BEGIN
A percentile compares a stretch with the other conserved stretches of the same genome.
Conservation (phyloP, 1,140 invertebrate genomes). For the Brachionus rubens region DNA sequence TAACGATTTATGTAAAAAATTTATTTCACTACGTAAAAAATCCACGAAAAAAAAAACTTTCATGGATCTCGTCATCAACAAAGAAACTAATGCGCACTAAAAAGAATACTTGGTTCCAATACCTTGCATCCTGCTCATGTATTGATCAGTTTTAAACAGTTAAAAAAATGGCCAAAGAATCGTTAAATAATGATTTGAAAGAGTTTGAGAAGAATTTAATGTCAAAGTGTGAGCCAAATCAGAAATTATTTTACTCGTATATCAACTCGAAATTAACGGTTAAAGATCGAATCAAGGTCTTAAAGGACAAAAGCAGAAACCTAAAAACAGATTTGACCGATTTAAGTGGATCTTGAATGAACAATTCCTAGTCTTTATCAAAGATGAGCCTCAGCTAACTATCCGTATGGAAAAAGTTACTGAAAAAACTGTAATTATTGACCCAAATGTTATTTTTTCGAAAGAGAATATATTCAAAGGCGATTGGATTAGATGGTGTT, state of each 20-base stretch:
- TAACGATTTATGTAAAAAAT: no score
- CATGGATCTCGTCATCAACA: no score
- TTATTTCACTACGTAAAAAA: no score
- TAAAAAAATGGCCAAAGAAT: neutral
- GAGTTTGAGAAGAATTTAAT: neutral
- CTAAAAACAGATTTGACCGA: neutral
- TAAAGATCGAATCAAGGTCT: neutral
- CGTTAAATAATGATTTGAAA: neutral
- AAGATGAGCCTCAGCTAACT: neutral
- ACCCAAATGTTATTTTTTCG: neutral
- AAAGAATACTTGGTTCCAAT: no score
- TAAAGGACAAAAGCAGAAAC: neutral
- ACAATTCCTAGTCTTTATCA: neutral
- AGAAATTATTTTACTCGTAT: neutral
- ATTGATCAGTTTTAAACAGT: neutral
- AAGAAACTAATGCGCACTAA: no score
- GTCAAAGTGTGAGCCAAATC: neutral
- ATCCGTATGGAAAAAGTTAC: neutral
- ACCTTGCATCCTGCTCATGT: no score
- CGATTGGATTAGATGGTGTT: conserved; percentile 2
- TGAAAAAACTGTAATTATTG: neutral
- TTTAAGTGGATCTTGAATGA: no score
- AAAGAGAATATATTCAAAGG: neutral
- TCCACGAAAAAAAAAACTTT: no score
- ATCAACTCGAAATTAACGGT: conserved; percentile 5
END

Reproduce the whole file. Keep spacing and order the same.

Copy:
A percentile compares a stretch with the other conserved stretches of the same genome.
Conservation (phyloP, 1,140 invertebrate genomes). For the Brachionus rubens region DNA sequence TAACGATTTATGTAAAAAATTTATTTCACTACGTAAAAAATCCACGAAAAAAAAAACTTTCATGGATCTCGTCATCAACAAAGAAACTAATGCGCACTAAAAAGAATACTTGGTTCCAATACCTTGCATCCTGCTCATGTATTGATCAGTTTTAAACAGTTAAAAAAATGGCCAAAGAATCGTTAAATAATGATTTGAAAGAGTTTGAGAAGAATTTAATGTCAAAGTGTGAGCCAAATCAGAAATTATTTTACTCGTATATCAACTCGAAATTAACGGTTAAAGATCGAATCAAGGTCTTAAAGGACAAAAGCAGAAACCTAAAAACAGATTTGACCGATTTAAGTGGATCTTGAATGAACAATTCCTAGTCTTTATCAAAGATGAGCCTCAGCTAACTATCCGTATGGAAAAAGTTACTGAAAAAACTGTAATTATTGACCCAAATGTTATTTTTTCGAAAGAGAATATATTCAAAGGCGATTGGATTAGATGGTGTT, state of each 20-base stretch:
- TAACGATTTATGTAAAAAAT: no score
- CATGGATCTCGTCATCAACA: no score
- TTATTTCACTACGTAAAAAA: no score
- TAAAAAAATGGCCAAAGAAT: neutral
- GAGTTTGAGAAGAATTTAAT: neutral
- CTAAAAACAGATTTGACCGA: neutral
- TAAAGATCGAATCAAGGTCT: neutral
- CGTTAAATAATGATTTGAAA: neutral
- AAGATGAGCCTCAGCTAACT: neutral
- ACCCAAATGTTATTTTTTCG: neutral
- AAAGAATACTTGGTTCCAAT: no score
- TAAAGGACAAAAGCAGAAAC: neutral
- ACAATTCCTAGTCTTTATCA: neutral
- AGAAATTATTTTACTCGTAT: neutral
- ATTGATCAGTTTTAAACAGT: neutral
- AAGAAACTAATGCGCACTAA: no score
- GTCAAAGTGTGAGCCAAATC: neutral
- ATCCGTATGGAAAAAGTTAC: neutral
- ACCTTGCATCCTGCTCATGT: no score
- CGATTGGATTAGATGGTGTT: conserved; percentile 2
- TGAAAAAACTGTAATTATTG: neutral
- TTTAAGTGGATCTTGAATGA: no score
- AAAGAGAATATATTCAAAGG: neutral
- TCCACGAAAAAAAAAACTTT: no score
- ATCAACTCGAAATTAACGGT: conserved; percentile 5